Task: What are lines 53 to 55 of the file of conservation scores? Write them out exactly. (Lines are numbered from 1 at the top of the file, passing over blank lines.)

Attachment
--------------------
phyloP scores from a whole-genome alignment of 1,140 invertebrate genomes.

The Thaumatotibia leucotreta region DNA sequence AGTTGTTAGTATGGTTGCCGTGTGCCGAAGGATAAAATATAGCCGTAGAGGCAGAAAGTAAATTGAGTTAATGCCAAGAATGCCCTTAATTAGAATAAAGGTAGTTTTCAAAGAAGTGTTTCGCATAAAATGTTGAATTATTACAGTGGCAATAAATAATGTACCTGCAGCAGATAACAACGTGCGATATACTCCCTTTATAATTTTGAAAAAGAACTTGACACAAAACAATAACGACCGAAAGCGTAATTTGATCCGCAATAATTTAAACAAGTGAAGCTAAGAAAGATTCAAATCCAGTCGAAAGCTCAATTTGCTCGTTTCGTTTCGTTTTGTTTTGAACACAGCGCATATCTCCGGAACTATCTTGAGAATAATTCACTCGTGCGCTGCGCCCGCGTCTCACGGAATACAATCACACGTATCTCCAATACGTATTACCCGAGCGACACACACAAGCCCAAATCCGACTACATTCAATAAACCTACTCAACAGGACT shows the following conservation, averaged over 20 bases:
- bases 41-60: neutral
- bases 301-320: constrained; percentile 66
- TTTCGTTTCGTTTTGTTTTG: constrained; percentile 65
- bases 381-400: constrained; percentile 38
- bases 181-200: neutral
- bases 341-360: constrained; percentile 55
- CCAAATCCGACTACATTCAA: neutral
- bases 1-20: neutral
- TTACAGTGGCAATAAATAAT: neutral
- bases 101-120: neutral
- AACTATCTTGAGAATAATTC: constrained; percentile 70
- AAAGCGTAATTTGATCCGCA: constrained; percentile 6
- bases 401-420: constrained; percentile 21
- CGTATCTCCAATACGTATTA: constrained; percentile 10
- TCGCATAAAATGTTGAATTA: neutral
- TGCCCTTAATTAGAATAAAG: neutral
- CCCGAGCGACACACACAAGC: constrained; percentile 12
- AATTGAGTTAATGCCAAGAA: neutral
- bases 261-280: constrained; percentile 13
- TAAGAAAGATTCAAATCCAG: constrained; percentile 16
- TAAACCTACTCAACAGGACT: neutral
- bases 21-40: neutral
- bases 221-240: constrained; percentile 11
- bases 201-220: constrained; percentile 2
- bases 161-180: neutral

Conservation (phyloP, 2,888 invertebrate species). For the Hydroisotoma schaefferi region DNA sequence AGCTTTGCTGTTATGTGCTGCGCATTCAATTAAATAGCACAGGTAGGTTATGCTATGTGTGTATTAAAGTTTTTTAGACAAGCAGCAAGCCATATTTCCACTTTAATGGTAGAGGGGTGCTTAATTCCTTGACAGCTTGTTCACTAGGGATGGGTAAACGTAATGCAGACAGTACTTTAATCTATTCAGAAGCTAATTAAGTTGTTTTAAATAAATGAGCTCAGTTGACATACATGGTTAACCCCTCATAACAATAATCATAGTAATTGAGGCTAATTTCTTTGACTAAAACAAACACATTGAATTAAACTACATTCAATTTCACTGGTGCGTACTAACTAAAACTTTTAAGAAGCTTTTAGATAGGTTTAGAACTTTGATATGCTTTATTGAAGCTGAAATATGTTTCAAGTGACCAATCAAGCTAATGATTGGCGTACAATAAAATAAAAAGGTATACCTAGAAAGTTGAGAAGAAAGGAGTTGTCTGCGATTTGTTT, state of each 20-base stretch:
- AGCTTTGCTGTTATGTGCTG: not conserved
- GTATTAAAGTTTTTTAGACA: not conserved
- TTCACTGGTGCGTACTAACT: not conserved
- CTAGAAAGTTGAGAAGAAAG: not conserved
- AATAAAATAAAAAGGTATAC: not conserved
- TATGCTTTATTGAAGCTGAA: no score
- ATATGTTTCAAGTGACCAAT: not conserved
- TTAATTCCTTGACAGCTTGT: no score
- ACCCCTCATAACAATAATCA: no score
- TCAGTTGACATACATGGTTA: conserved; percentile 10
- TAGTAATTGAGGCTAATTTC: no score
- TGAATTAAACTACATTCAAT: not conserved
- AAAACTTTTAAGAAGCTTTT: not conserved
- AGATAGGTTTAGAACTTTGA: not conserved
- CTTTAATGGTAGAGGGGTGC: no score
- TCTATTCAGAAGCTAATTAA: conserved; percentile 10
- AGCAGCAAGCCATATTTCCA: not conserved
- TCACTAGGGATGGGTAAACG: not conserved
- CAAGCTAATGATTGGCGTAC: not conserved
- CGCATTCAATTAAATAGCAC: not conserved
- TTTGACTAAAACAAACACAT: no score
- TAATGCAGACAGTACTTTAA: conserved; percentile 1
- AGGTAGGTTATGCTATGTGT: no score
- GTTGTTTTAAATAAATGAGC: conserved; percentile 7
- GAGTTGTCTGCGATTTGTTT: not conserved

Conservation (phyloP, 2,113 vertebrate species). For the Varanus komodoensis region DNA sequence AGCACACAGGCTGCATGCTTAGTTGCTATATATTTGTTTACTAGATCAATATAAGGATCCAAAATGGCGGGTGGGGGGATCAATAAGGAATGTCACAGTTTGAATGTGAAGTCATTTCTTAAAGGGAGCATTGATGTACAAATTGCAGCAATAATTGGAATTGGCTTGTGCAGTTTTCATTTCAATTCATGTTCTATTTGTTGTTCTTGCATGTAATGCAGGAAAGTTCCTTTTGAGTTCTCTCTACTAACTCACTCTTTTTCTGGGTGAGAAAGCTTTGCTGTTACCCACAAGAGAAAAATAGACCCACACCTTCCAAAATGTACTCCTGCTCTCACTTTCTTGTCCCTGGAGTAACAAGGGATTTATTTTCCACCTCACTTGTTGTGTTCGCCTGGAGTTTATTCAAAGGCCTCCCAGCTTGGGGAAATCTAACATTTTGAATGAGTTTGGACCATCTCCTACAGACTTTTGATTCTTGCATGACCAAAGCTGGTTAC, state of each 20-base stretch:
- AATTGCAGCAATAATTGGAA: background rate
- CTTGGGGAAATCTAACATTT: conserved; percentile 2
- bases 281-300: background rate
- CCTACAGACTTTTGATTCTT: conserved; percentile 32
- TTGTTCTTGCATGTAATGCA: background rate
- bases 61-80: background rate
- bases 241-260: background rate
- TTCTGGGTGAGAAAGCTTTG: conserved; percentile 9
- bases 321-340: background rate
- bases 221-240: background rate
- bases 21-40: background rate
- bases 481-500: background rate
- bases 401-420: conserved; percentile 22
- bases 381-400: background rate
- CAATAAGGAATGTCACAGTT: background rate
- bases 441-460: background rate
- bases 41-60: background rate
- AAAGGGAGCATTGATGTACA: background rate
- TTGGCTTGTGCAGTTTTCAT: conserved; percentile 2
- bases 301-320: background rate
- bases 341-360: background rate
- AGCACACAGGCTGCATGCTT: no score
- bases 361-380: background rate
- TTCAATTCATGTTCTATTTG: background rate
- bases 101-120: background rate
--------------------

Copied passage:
- GAGTTGTCTGCGATTTGTTT: not conserved

Conservation (phyloP, 2,113 vertebrate species). For the Varanus komodoensis region DNA sequence AGCACACAGGCTGCATGCTTAGTTGCTATATATTTGTTTACTAGATCAATATAAGGATCCAAAATGGCGGGTGGGGGGATCAATAAGGAATGTCACAGTTTGAATGTGAAGTCATTTCTTAAAGGGAGCATTGATGTACAAATTGCAGCAATAATTGGAATTGGCTTGTGCAGTTTTCATTTCAATTCATGTTCTATTTGTTGTTCTTGCATGTAATGCAGGAAAGTTCCTTTTGAGTTCTCTCTACTAACTCACTCTTTTTCTGGGTGAGAAAGCTTTGCTGTTACCCACAAGAGAAAAATAGACCCACACCTTCCAAAATGTACTCCTGCTCTCACTTTCTTGTCCCTGGAGTAACAAGGGATTTATTTTCCACCTCACTTGTTGTGTTCGCCTGGAGTTTATTCAAAGGCCTCCCAGCTTGGGGAAATCTAACATTTTGAATGAGTTTGGACCATCTCCTACAGACTTTTGATTCTTGCATGACCAAAGCTGGTTAC, state of each 20-base stretch:
- AATTGCAGCAATAATTGGAA: background rate